jabari-parker-vs-andrew-wigginsHere’s how I think about it. At the start of this year, there was an incredible amount of hype surrounding college basketball’s freshman class, as it was reportedly the most talented single-year generation in a decade. Early on in the season, there was a double header on national TV that saw Michigan St. playing Kentucky and Duke playing Kansas, a feature that showcased the – at the time – three top prospects in the sport: Andrew Wiggins, Jabari Parker, and Julius Randle. These, to me, were intriguing match-ups. The profile of these games, and the reputation of their players, was so high that I was interested enough to tune in. I found it incredibly entertaining, despite the fact that this fixture consisted of  early-season, non-conference games that ultimately matter very little in the 2014 national title picture.

I’m cherry-picking years, but in 2011, the #8 seed Butler and the #11 seed VCU made it to the Final Four. Exciting upsets, right? Let’s imagine that this year the same thing happens – that, for example, #8 Colorado and #11 Providence win four games in a row, and go head to head in the semi-finals. Are you really excited to watch that game? I suppose that if you’re reading this, you’re probably going to watch anyway, given the stakes of the game, but just imagine that, instead of the match-ups mentioned above, you had Colorado and Providence dueling back in December. Are you even watching that game, between two truly random teams in which you have no interest? Are you aware that it’s on TV at all?

Better question: Unless you’re in Boulder, or chillin with Bullets in Barrington, is it even on TV in the first place? Isn’t there probably something else that ESPNU would broadcast? Isn’t the fact that it wouldn’t be on TV incredibly telling?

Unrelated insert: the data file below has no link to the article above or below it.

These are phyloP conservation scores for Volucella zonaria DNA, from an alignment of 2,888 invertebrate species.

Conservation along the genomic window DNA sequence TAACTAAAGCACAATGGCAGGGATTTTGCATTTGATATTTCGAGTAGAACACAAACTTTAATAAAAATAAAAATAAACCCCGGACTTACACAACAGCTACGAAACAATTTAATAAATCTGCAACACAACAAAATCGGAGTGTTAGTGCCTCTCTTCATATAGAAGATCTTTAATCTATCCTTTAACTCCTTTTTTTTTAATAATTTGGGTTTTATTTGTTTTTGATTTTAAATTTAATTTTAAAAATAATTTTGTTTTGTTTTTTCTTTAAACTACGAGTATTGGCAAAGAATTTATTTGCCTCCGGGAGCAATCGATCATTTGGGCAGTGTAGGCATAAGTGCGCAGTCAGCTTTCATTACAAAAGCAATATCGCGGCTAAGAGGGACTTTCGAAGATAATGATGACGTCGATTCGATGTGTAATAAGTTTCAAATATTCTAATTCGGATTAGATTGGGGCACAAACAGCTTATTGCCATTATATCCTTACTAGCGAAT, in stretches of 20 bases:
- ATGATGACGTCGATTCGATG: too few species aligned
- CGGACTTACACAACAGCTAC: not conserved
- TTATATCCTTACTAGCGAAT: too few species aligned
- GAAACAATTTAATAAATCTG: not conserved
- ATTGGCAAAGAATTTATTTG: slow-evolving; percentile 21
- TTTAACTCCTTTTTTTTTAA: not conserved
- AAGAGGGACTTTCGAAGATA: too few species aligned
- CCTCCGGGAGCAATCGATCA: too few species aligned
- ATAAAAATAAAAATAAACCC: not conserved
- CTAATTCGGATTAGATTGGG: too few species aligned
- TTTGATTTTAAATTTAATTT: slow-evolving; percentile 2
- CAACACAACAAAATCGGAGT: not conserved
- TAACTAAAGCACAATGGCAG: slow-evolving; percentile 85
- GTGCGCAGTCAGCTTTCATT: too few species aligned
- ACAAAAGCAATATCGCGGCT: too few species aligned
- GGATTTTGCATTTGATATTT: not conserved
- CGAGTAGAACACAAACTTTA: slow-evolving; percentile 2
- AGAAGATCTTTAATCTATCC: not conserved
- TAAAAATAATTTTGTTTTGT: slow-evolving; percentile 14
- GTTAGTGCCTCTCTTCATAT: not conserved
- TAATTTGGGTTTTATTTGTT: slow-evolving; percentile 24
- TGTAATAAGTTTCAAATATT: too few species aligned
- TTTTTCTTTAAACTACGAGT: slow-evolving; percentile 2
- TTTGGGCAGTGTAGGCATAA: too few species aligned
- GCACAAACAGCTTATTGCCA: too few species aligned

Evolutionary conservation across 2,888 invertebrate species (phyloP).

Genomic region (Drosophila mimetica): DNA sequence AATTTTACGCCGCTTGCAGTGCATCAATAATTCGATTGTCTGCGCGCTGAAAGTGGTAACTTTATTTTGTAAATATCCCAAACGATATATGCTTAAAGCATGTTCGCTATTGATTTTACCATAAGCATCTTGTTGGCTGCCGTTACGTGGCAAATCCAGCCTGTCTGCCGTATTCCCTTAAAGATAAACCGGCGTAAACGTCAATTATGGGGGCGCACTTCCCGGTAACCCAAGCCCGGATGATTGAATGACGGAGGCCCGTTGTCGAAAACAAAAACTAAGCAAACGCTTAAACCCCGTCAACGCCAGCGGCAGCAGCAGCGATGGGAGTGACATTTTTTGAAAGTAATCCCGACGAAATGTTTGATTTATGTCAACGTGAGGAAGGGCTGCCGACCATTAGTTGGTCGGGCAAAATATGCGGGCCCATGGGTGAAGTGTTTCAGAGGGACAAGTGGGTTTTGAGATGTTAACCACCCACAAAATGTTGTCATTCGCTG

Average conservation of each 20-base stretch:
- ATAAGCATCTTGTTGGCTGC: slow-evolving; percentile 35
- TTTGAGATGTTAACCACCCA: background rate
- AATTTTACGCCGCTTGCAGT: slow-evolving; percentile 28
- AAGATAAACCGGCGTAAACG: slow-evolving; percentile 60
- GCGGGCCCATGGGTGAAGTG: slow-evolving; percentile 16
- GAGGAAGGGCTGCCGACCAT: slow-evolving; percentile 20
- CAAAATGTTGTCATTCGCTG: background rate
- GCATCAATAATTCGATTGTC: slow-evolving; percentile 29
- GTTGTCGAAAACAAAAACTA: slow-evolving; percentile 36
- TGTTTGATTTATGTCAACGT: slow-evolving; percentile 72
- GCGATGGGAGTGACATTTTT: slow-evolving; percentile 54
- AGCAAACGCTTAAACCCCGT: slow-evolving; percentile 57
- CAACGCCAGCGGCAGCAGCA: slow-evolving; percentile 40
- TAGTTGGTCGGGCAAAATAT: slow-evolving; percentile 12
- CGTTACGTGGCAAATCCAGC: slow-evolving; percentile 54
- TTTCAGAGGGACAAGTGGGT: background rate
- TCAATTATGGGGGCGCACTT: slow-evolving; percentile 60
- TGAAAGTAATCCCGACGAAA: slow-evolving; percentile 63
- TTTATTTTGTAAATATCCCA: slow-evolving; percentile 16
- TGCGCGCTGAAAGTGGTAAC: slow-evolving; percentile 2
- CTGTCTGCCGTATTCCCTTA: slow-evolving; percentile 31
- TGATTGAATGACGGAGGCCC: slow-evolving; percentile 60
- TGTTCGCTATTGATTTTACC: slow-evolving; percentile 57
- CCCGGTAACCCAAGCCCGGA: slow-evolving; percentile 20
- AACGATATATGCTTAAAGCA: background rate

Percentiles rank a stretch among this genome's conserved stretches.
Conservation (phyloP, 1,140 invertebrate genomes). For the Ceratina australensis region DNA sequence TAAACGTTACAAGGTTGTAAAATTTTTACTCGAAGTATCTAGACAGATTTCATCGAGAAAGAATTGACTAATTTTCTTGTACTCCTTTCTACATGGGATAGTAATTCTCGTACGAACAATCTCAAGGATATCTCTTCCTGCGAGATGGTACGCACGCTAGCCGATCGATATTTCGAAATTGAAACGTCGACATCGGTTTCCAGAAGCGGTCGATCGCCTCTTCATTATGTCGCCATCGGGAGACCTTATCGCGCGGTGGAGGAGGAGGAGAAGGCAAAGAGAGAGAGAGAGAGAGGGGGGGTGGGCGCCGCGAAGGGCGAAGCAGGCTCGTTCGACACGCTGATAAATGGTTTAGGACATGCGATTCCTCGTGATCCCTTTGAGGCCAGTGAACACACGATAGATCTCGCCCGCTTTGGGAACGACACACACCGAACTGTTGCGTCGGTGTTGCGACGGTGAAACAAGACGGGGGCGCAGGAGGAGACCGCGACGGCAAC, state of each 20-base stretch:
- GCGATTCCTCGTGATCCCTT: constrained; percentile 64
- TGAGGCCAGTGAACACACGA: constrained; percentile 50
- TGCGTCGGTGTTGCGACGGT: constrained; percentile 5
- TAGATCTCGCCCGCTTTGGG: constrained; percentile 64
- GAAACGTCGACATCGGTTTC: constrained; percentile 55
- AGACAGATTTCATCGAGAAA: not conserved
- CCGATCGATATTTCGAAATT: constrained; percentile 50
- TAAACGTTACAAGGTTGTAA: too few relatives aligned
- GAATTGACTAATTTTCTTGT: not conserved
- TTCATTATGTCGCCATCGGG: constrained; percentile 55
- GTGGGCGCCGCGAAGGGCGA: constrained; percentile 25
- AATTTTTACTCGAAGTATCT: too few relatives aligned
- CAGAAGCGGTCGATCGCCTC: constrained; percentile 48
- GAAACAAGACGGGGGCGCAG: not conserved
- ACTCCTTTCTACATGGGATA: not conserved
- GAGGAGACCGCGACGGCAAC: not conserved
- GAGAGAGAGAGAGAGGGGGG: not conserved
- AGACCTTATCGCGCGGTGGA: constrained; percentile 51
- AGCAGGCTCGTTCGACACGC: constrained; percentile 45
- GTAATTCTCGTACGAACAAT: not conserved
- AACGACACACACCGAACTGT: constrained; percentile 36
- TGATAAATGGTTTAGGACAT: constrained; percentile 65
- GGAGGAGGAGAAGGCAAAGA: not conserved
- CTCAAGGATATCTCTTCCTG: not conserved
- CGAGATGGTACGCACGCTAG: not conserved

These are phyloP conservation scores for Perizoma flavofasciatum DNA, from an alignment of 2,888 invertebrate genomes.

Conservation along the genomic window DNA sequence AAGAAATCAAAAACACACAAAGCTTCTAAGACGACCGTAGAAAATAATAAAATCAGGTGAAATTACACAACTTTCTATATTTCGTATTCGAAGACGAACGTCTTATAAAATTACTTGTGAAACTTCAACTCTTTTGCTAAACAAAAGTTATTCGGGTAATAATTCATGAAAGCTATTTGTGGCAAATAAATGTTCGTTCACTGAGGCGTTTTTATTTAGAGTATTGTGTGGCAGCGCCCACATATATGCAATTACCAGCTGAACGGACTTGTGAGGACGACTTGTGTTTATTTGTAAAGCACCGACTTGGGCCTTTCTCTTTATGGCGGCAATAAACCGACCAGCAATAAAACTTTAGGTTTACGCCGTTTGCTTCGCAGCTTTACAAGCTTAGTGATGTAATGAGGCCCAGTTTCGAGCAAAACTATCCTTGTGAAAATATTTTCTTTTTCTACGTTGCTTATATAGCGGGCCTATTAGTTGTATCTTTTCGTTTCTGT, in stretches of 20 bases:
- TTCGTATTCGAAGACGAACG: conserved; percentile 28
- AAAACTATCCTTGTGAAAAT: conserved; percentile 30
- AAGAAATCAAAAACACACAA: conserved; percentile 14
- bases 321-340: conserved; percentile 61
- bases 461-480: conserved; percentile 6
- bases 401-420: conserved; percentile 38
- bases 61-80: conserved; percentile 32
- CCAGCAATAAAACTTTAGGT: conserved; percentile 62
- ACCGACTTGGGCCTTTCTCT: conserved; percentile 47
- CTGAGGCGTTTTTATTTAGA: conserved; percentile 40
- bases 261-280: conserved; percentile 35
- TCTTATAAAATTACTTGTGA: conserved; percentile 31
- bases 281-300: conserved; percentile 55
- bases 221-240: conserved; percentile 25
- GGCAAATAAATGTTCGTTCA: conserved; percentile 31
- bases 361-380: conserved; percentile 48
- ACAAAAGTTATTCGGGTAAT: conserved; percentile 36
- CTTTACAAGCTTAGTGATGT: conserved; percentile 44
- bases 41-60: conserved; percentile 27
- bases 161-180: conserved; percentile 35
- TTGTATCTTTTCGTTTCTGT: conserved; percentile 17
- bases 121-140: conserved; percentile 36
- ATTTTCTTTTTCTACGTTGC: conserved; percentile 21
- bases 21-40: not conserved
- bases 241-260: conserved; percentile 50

I understand that “stakes” heavily influence how compelling a game can be; that’s why preseason football is barely recognizable as the same sport, and assholes, when forced to play poker for fun instead of real money, always go all-in on the first hand. This is certainly true for the NCAA championship game – because it’s for all the marbles, it’s worth watching regardless of which teams have qualified. That’s not what I’m saying. What I’m arguing is that it’s just far more compelling when talented, high-profile teams are playing in that high-stakes competition. Upsets prevent that from happening.

Imib want to watch teams play because, as Zed from Men In Black would say, they’re “the best of the best of the best,” and they beat the rest on their road to ultimate glory. Not because the small sample size allowed for extreme outliers to advance.

And that’s the main reason I’m just not built for the Mania of March.

So when you tune in to the Madness this week, stop cheering for upsets. You’re only rooting for your TV future to be less interesting. Instead, start rooting for the favorites. Don’t be ashamed. We’ll all be better off in the next round.